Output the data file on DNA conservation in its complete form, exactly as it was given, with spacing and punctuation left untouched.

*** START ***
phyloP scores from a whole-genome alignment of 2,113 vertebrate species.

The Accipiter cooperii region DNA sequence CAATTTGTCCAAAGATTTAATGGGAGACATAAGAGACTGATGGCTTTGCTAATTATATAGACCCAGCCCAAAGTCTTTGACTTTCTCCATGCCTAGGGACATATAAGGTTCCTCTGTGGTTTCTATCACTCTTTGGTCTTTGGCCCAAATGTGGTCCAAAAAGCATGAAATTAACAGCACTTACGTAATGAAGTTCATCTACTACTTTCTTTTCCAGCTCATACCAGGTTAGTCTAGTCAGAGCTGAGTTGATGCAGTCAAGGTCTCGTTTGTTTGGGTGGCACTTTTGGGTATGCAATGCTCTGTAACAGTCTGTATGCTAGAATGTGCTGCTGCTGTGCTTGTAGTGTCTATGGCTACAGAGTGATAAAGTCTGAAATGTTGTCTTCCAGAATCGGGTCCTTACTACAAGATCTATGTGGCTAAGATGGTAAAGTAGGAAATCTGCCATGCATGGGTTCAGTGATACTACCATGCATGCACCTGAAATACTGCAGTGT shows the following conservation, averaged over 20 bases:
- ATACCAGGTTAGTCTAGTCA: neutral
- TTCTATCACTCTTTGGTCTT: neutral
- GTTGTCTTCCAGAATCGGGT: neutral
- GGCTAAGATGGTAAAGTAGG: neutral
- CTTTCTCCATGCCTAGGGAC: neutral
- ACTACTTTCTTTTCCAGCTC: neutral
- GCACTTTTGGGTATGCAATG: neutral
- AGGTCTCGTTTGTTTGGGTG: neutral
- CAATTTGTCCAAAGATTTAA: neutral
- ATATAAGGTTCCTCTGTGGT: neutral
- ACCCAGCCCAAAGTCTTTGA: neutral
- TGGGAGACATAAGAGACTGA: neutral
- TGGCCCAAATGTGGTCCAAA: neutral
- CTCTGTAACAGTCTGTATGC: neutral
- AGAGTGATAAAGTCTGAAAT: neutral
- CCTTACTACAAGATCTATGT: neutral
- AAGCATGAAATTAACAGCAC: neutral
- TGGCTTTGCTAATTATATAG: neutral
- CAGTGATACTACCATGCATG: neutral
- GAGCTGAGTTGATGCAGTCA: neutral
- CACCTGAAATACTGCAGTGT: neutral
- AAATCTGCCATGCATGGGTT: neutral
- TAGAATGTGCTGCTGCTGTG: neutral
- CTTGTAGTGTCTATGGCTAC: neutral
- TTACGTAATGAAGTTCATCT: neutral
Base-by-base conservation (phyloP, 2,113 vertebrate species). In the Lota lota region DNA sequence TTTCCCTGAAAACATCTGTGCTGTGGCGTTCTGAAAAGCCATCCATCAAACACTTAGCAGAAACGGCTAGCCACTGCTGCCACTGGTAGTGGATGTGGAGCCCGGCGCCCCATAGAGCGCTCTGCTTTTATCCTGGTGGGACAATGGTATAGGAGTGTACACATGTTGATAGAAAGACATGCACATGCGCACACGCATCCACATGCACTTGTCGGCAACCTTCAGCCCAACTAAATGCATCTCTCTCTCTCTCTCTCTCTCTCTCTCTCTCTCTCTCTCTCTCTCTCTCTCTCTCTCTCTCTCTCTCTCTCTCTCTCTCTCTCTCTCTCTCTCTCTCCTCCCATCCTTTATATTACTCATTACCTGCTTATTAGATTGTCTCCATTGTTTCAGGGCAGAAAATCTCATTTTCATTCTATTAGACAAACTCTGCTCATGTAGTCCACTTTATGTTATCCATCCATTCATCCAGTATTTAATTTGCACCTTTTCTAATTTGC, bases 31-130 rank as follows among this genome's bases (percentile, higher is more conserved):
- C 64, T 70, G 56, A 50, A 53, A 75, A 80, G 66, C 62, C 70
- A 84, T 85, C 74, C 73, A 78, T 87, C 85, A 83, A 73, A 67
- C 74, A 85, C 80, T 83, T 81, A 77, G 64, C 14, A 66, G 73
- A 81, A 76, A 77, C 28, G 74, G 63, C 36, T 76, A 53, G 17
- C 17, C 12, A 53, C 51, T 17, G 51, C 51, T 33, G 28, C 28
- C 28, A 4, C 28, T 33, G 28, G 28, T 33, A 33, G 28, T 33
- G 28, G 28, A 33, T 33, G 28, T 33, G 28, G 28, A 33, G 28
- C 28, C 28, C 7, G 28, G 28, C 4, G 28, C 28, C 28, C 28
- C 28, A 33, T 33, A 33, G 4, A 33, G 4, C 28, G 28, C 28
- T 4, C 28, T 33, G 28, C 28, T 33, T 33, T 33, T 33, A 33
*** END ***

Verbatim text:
phyloP scores from a whole-genome alignment of 2,113 vertebrate species.

The Accipiter cooperii region DNA sequence CAATTTGTCCAAAGATTTAATGGGAGACATAAGAGACTGATGGCTTTGCTAATTATATAGACCCAGCCCAAAGTCTTTGACTTTCTCCATGCCTAGGGACATATAAGGTTCCTCTGTGGTTTCTATCACTCTTTGGTCTTTGGCCCAAATGTGGTCCAAAAAGCATGAAATTAACAGCACTTACGTAATGAAGTTCATCTACTACTTTCTTTTCCAGCTCATACCAGGTTAGTCTAGTCAGAGCTGAGTTGATGCAGTCAAGGTCTCGTTTGTTTGGGTGGCACTTTTGGGTATGCAATGCTCTGTAACAGTCTGTATGCTAGAATGTGCTGCTGCTGTGCTTGTAGTGTCTATGGCTACAGAGTGATAAAGTCTGAAATGTTGTCTTCCAGAATCGGGTCCTTACTACAAGATCTATGTGGCTAAGATGGTAAAGTAGGAAATCTGCCATGCATGGGTTCAGTGATACTACCATGCATGCACCTGAAATACTGCAGTGT shows the following conservation, averaged over 20 bases:
- ATACCAGGTTAGTCTAGTCA: neutral
- TTCTATCACTCTTTGGTCTT: neutral
- GTTGTCTTCCAGAATCGGGT: neutral
- GGCTAAGATGGTAAAGTAGG: neutral
- CTTTCTCCATGCCTAGGGAC: neutral
- ACTACTTTCTTTTCCAGCTC: neutral
- GCACTTTTGGGTATGCAATG: neutral
- AGGTCTCGTTTGTTTGGGTG: neutral
- CAATTTGTCCAAAGATTTAA: neutral
- ATATAAGGTTCCTCTGTGGT: neutral
- ACCCAGCCCAAAGTCTTTGA: neutral
- TGGGAGACATAAGAGACTGA: neutral
- TGGCCCAAATGTGGTCCAAA: neutral
- CTCTGTAACAGTCTGTATGC: neutral
- AGAGTGATAAAGTCTGAAAT: neutral
- CCTTACTACAAGATCTATGT: neutral
- AAGCATGAAATTAACAGCAC: neutral
- TGGCTTTGCTAATTATATAG: neutral
- CAGTGATACTACCATGCATG: neutral
- GAGCTGAGTTGATGCAGTCA: neutral
- CACCTGAAATACTGCAGTGT: neutral
- AAATCTGCCATGCATGGGTT: neutral
- TAGAATGTGCTGCTGCTGTG: neutral
- CTTGTAGTGTCTATGGCTAC: neutral
- TTACGTAATGAAGTTCATCT: neutral
Base-by-base conservation (phyloP, 2,113 vertebrate species). In the Lota lota region DNA sequence TTTCCCTGAAAACATCTGTGCTGTGGCGTTCTGAAAAGCCATCCATCAAACACTTAGCAGAAACGGCTAGCCACTGCTGCCACTGGTAGTGGATGTGGAGCCCGGCGCCCCATAGAGCGCTCTGCTTTTATCCTGGTGGGACAATGGTATAGGAGTGTACACATGTTGATAGAAAGACATGCACATGCGCACACGCATCCACATGCACTTGTCGGCAACCTTCAGCCCAACTAAATGCATCTCTCTCTCTCTCTCTCTCTCTCTCTCTCTCTCTCTCTCTCTCTCTCTCTCTCTCTCTCTCTCTCTCTCTCTCTCTCTCTCTCTCTCTCTCTCTCTCCTCCCATCCTTTATATTACTCATTACCTGCTTATTAGATTGTCTCCATTGTTTCAGGGCAGAAAATCTCATTTTCATTCTATTAGACAAACTCTGCTCATGTAGTCCACTTTATGTTATCCATCCATTCATCCAGTATTTAATTTGCACCTTTTCTAATTTGC, bases 31-130 rank as follows among this genome's bases (percentile, higher is more conserved):
- C 64, T 70, G 56, A 50, A 53, A 75, A 80, G 66, C 62, C 70
- A 84, T 85, C 74, C 73, A 78, T 87, C 85, A 83, A 73, A 67
- C 74, A 85, C 80, T 83, T 81, A 77, G 64, C 14, A 66, G 73
- A 81, A 76, A 77, C 28, G 74, G 63, C 36, T 76, A 53, G 17
- C 17, C 12, A 53, C 51, T 17, G 51, C 51, T 33, G 28, C 28
- C 28, A 4, C 28, T 33, G 28, G 28, T 33, A 33, G 28, T 33
- G 28, G 28, A 33, T 33, G 28, T 33, G 28, G 28, A 33, G 28
- C 28, C 28, C 7, G 28, G 28, C 4, G 28, C 28, C 28, C 28
- C 28, A 33, T 33, A 33, G 4, A 33, G 4, C 28, G 28, C 28
- T 4, C 28, T 33, G 28, C 28, T 33, T 33, T 33, T 33, A 33